You may already be on the beet bandwagon, but don’t throw away the leafy tops. Beet greens cook down into a tasty sauté with a bit of butter or olive oil, says Lis, and the sturdy leaves are packed with vitamins A and K, copper, iron, calcium, and manganese—all of which the brain and nervous system rely on to function properly. And a bunch of beets offers more bang for your buck in the veggie aisle, because you get nitrate-rich beetroot as well as the fiber-packed leafy-green tops.
Small but mighty microgreens have exploded in popularity in recent years and for good reason: studies have shown that they contain more micronutrients than many of their fully grown versions. Broccoli microgreens are some of the easiest to cultivate at home but are also now available at most grocery stores. They’re packed with twice as much vitamin C as a serving of spinach, as well as vitamin A, antioxidants, and key amino acids. Their crunchy texture holds up equally well in salads and stir-fries.
Yugoslavian Red Lettuce
If you love crisp, sweet lettuces like romaine and iceberg but are looking for something more nutrient-dense, try Yugoslavian red. It’s higher in vitamin A and K, antioxidants, and iron than romaine but maintains the same sweet flavor and crunch. Those antioxidants help your body efficiently process free radicals—the potentially harmful chemical by-products of metabolism. Yugoslavian red lettuce is easy to grow at home, so if you’re looking for cheap, simple options to add to your garden, it’s a good choice.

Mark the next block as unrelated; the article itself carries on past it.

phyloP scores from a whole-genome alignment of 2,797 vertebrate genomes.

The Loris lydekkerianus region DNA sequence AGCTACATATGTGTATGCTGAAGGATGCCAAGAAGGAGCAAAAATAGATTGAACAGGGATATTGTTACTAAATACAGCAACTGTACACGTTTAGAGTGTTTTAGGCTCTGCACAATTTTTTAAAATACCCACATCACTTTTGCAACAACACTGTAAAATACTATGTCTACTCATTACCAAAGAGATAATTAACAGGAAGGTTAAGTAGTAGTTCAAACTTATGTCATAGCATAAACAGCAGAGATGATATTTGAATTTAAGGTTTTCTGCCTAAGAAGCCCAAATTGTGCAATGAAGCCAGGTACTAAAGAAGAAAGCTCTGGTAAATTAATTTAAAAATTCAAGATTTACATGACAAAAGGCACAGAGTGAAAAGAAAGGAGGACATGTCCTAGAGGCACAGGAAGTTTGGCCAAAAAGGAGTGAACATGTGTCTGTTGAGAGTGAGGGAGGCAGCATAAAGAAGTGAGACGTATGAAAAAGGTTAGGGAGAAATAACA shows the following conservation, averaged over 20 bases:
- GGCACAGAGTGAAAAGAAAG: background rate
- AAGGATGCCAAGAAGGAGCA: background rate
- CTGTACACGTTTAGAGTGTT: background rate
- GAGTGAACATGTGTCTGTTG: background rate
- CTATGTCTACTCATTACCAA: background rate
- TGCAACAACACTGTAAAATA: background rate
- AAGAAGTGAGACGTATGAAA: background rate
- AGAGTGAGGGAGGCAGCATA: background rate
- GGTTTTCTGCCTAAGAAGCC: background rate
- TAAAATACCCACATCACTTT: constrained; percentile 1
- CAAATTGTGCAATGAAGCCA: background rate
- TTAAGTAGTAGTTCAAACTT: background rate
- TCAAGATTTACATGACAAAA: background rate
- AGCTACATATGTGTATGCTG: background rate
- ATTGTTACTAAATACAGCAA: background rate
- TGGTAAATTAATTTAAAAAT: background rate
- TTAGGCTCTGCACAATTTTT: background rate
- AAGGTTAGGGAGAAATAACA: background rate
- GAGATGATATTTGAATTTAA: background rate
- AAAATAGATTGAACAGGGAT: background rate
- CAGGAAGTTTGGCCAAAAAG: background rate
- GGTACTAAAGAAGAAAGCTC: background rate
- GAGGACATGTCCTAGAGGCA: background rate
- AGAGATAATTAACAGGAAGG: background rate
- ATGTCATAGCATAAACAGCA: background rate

Fiddleheads, the bright-green curled tips of young ferns, are easy to identify and make a great entry-level foraging food. They’re only in season for a few weeks each spring, when you can also find them at specialty grocery stores or farmers’ markets. The curlicued spirals taste a bit like asparagus but are packed with more micronutrients, including vitamin K, iron, and potassium, as well as 5.6 grams of protein per one-cup serving. However, fiddleheads need to be cooked well to release a toxin that can cause symptoms of food poisoning, so make sure to steam or sauté them for at least ten minutes.
This vegetable is similar to broccoli in terms of its nutrition profile, with vitamins C and K as well as antioxidants, but it’s a dinner-party showstopper thanks to its neat whirling patterns. A single-cup serving packs in four grams of protein and two grams of fiber, making it a good option if you’re hoping to cut down on your meat consumption. It tastes a bit nuttier than broccoli or cauliflower and adds a bit of depth to a roasted-vegetable medley.
Kohlrabi is shaped and sized like a turnip, but this root vegetable is more similar to brussels sprouts in flavor. It’s extremely low calorie—just 37 per cup—and contains a whopping five grams of fiber per serving in addition to calcium, iron, potassium, and 139 percent of your daily recommended vitamin C. It can be eaten raw or cooked and makes a great cabbage substitute. Keep the stems and use them in a sauté for bonus fiber, iron, and antioxidants.